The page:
Seymour girls basketball team focuses on finishing
Seymour's girls basketball team has been in both of its district games this season entering the fourth quarter.
That’s where it seems to have gone wrong in back-to-back losses.
“What’s been so tough, we’ve played hard the entire game — both games — and the outcome’s not been what we wanted it to be,” said Eagles coach Brandi Stallings. “It comes back to us just making mental mistakes, making turnovers at crucial times or being down two points and having to foul.”
Seymour has shown it can win games in the fourth. In the team’s last game before Thanksgiving the Eagles exploded to outscore Anderson County 16-6 in a 43-35 victory. Since the holiday, the final eight minutes have been a struggle in consecutive district losses to Jefferson County and Morristown West.
The Eagles (4-5, 0-2 2-AAA) were down just two after three quarters to the Patriots before giving up 21 points in the final period. They were in the same position against the Trojans, but gave up 17 points in the fourth quarter of a 54-49 loss.
“Turnovers really hurt us down the stretch,” said senior Mariah Flynn. “We could’ve pulled out the West game had we not had as many turnovers as we had early on. ... That’s frustrating when you can’t pull off a two-point win because you turned the ball over or something bad happened against your favor that just let the game go.”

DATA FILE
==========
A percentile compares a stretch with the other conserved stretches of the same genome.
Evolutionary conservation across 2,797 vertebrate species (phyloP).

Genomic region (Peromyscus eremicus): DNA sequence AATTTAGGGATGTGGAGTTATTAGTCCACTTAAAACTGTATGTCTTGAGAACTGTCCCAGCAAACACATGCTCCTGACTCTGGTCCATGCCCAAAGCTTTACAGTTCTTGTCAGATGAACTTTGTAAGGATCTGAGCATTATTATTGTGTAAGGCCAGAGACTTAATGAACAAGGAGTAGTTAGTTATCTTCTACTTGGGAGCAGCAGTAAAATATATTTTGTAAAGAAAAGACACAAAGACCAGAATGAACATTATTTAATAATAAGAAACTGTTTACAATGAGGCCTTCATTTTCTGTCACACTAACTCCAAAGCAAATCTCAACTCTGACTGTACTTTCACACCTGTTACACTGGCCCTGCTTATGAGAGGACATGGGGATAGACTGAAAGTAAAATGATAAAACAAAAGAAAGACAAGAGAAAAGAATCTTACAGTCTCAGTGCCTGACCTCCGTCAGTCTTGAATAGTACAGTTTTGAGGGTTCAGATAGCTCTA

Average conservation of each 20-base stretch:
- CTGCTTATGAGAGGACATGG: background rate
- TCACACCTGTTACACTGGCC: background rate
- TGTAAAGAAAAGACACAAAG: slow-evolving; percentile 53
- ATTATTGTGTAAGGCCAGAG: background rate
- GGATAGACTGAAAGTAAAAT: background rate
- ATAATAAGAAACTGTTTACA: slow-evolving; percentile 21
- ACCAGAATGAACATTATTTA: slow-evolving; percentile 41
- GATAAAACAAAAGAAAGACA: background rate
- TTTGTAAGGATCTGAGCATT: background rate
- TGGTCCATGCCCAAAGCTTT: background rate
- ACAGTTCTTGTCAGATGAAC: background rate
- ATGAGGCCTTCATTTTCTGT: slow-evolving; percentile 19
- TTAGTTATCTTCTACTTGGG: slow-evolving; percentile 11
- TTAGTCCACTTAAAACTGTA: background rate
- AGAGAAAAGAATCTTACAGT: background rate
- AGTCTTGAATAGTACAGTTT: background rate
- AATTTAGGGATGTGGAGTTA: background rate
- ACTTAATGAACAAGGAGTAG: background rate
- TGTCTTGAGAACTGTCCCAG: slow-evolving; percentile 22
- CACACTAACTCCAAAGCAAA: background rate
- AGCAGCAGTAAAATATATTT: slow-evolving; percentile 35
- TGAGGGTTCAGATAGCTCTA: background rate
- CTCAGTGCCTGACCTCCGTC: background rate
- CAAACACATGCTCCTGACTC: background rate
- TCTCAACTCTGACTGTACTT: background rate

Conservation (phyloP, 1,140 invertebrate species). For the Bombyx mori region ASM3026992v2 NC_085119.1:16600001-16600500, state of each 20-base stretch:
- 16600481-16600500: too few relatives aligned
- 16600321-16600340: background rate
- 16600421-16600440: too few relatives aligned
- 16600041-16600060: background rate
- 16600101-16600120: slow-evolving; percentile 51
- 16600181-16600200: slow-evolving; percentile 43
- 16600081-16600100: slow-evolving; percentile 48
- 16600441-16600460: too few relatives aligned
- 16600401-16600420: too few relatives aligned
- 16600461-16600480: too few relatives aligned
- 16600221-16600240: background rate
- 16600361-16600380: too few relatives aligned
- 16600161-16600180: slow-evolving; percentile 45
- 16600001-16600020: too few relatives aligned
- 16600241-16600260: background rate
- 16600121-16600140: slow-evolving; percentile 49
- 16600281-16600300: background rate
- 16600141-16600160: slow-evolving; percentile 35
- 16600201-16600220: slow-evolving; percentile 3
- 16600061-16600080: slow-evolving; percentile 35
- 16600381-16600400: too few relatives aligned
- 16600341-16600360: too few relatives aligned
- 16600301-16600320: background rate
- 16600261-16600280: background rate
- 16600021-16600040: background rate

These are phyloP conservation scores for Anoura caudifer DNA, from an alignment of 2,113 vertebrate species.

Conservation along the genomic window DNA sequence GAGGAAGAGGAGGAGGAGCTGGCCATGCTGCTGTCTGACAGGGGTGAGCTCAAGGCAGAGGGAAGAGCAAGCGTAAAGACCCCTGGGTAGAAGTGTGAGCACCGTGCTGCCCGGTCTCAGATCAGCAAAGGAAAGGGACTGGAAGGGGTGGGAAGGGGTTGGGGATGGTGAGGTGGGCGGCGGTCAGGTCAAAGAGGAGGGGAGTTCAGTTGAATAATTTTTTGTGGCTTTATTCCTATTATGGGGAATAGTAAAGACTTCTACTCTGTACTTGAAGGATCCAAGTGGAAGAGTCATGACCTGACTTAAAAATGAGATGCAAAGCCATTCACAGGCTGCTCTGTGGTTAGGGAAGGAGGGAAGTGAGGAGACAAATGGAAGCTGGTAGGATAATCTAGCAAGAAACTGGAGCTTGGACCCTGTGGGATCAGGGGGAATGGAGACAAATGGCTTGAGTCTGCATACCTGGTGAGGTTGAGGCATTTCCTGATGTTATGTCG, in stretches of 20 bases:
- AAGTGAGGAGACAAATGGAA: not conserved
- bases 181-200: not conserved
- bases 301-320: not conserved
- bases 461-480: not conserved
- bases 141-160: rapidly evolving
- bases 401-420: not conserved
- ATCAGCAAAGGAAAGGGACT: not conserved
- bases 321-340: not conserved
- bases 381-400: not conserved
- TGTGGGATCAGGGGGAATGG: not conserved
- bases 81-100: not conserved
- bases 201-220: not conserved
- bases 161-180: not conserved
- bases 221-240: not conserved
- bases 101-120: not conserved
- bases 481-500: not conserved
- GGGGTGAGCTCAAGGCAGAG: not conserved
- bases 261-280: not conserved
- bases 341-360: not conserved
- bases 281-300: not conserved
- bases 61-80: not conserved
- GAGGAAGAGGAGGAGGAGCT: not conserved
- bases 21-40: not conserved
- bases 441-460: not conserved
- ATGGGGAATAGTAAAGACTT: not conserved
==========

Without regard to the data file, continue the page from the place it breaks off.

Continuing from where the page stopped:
The Eagles are focusing on communication, particularly on defense, in practice. Seymour has given up close to 20 points in each of its last two fourth quarters. Opponents are averaging less than 14 in the other six quarters.
Victoria Nelson said Stallings reminds the Eagles they can be “chatterboxes” in the locker room but then go silent on the court. Staying loud may just help Seymour get the stops the Eagles need late.
“We just have to be talking more because we’re getting confused who has who,” Nelson said. “... We get caught up in the moment if we’re playing defense good. Then we stop talking.”
Stallings said it’s all part of a process and she’s seeing progress. Big deficits haven’t been early knockout punches and Seymour has stayed in games until the end. It’s just a matter of making a couple plays down the stretch that lead to wins.
“You’ve got to have players that make plays, and they will eventually,” Stallings said. “We’re getting the plays. We’re getting the opportunities. They’re just not going in. That’s fine. I told the girls Friday night, it’s a long season, tournament sport. We’ll take our bumps now and hopefully it’ll all fall into place later in the season.”